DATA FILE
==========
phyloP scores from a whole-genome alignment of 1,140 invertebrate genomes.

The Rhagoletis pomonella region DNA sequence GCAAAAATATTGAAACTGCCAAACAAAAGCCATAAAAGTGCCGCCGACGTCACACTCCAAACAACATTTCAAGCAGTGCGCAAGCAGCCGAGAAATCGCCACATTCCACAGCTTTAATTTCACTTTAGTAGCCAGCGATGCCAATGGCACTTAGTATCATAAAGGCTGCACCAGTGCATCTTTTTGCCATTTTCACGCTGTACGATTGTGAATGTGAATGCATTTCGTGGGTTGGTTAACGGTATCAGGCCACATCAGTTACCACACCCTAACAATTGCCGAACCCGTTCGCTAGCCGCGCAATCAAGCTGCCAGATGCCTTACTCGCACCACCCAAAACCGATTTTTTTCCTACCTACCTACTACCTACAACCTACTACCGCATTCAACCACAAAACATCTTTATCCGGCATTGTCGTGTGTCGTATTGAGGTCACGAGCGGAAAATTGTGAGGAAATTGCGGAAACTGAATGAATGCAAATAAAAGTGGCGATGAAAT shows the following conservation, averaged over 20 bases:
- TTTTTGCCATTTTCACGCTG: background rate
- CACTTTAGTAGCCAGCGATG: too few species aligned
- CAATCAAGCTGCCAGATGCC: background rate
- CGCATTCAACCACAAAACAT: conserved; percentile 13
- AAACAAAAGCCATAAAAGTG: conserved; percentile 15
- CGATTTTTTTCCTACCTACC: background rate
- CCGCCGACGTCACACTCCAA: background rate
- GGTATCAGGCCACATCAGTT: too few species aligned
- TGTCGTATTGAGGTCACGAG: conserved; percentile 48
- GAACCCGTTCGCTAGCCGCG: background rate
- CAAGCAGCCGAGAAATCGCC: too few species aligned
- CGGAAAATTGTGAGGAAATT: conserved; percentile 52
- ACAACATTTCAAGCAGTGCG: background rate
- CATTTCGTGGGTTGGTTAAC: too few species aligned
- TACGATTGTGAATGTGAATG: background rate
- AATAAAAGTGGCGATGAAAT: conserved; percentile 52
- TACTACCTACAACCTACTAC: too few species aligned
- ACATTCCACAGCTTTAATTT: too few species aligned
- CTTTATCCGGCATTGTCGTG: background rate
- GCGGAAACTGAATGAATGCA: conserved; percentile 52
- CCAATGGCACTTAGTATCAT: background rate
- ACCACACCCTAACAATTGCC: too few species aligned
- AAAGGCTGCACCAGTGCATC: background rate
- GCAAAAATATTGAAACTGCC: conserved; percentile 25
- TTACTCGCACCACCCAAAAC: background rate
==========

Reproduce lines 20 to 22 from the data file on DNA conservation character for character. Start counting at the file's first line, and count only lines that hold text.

- ACATTCCACAGCTTTAATTT: too few species aligned
- CTTTATCCGGCATTGTCGTG: background rate
- GCGGAAACTGAATGAATGCA: conserved; percentile 52